The trackpad on the Siri Remote supported limited gestures, including swipe, click, and tap.
Unlike earlier Apple Remotes, the Siri Remote used a built-in rechargeable Lithium Polymer Battery that charged using a Lightning port at the bottom.
The design of this remote was slightly revised after initial production. The original design had a solid black Menu button. The revised design added a white raised ring around the the Menu button.
References: Wikipedia.com, Apple Developer
These boxes contain eMate Replacement Pens. The box is labeled “24 low-cost replacement pens for the Apple eMate 300 mobile computer.” One of the boxes I have is factory-shrink-wrapped and the other is an open partial box.
The eMate 300, a member of the Newton family, shipped with a stylus of the same design as these replacement pens. Comparing the pen that shipped with the eMate 300 and these replacement pens, the two appear identical.
Apple Pro Speakers were introduced with the Power Mac G4 (Digital Audio) and later shipped with the iMac G4. These speakers required a Mac with a built-in amplifier and a proprietary audio jack to connect.
Apple described these speakers as “designed by Harman/Kardon,” once a high-end audio company now owned by Samsung. Harman/Kardon also designed the popular iSub subwoofer and SoundSticks in partnership with Apple that were released in 2000. In both the Apple Pro Speakers and SoundSticks, Apple contributed the industrial design and mechanical engineering, while Harman/Kardon manufactured the audio components of the product.
Sources: MacWorld, Wikipedia.org
The original Apple Wireless Keyboard was released on September 16, 2003. It was based on the design of the white Apple Keyboard with white keys in a clear plastic case. Unlike the wired version, it did not have USB ports to connect external devices.
The Wireless Keyboard connected using Bluetooth and operated on four AA batteries. The batteries were accessed on the bottom of the keyboard behind a cover secured by two plastic screws that could be opened by turning one-quarter turn using a coin.
This keyboard can be used with Macintosh computers running Mac OS X 10.2.6 or later.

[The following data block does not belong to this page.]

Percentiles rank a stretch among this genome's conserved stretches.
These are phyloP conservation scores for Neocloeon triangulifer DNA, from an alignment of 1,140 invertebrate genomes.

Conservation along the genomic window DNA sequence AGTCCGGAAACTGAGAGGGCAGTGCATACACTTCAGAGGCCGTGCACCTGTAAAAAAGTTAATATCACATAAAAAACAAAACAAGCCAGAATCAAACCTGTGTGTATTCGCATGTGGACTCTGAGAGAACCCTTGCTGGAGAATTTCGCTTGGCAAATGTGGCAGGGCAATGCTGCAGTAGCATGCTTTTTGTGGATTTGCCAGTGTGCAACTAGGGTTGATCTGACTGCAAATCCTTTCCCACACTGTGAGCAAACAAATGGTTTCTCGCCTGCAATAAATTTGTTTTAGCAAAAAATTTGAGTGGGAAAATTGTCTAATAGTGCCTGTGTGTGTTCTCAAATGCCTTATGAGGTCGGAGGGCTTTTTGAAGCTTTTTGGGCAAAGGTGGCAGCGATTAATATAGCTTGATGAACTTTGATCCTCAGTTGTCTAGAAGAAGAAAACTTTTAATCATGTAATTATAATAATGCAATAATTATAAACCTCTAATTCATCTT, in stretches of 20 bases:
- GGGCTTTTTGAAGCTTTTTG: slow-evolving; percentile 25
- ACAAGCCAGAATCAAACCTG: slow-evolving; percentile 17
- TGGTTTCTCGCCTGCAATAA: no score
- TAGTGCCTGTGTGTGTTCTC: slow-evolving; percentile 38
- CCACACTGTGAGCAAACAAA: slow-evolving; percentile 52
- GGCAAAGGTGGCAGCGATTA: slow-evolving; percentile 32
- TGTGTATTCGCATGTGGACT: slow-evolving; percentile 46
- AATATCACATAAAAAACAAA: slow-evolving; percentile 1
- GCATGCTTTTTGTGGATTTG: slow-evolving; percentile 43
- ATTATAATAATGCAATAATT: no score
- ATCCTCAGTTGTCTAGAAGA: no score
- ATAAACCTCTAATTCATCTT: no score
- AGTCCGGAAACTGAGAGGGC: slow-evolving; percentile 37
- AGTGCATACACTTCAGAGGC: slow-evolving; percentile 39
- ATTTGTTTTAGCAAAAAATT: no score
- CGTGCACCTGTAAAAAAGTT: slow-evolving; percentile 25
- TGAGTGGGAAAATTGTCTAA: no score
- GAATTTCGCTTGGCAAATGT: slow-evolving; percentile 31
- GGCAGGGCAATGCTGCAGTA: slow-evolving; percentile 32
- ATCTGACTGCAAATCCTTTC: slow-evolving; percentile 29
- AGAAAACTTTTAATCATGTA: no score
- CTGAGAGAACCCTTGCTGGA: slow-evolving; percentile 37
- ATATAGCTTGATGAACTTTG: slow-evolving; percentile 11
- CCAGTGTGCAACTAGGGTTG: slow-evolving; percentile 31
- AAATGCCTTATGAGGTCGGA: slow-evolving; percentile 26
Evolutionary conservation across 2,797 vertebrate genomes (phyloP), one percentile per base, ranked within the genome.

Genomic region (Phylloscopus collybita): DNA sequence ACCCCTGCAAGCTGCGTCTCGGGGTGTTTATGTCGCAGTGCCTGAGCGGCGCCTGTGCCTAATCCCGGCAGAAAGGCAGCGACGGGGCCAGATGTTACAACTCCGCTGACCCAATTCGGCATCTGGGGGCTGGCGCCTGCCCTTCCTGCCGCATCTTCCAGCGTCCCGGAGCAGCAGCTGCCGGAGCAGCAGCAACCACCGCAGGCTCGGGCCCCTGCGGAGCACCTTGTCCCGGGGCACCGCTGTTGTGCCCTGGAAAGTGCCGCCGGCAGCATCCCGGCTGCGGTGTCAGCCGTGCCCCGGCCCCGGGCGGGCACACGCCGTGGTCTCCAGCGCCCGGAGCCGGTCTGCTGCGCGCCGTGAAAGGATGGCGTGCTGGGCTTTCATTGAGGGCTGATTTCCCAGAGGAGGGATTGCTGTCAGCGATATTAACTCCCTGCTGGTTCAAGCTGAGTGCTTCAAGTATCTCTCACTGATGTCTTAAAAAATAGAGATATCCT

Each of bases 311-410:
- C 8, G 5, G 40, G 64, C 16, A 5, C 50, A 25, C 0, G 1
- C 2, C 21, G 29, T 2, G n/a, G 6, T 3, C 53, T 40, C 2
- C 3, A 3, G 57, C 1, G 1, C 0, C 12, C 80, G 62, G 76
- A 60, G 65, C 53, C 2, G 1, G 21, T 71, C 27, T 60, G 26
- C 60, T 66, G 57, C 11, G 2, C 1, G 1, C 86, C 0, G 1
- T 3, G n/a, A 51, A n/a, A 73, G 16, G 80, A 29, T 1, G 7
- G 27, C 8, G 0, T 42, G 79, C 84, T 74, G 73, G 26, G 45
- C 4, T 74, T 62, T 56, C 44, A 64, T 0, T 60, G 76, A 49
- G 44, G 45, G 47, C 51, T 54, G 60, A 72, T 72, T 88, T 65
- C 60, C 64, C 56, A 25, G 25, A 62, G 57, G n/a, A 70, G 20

This particular Wireless Keyboard has a French key layout.
The Apple USB Keyboard was released with the original Bondi blue iMac in 1998. This keyboard used translucent plastics to match the iMac models that shipped with them for the next two years and was available in Bondi blue, blueberry, strawberry, lime, tangerine, grape, and graphite.
The bottom of the keyboard included a support leg that allowed the keyboard to lay flat or tilt up. The keyboard included a full row of half-height function (fn) keys, a keypad, and a dedicated power key in the upper-right corner.
The Apple Remote Generation 2 was made of aluminum and featured a circular button array at the top with two buttons below. The button array had an aluminum button at the center (unmarked) used to select, and four directional buttons on a single ring-shaped button marked with white dots at the top, bottom, right, and left positions. The dots were meant to serve multiple purposes. The up and down buttons could be used as volume up/down or moving up/down on menus, while the left and right buttons could be used as forward/rewind or moving right/left in menus. The two buttons below were marked “Menu” and Play/Pause (using symbols).
The remote was aluminum with black buttons and matched the aluminum iMac at the time. This remote was powered by a CR2032 battery accessed on the back of the remote using a coin.
The design of this remote was slightly revised after initial production. The original design had the ring of buttons flush with the aluminum front. The revised design of the ring button bulges out slightly. This example uses the revised button.
This remote shipped with the first generation Apple TV and could also be used with IR-capable Mac computers. This remote can be configured to pair with a single device.
References: Wikipedia.com, Apple.com, Apple Developer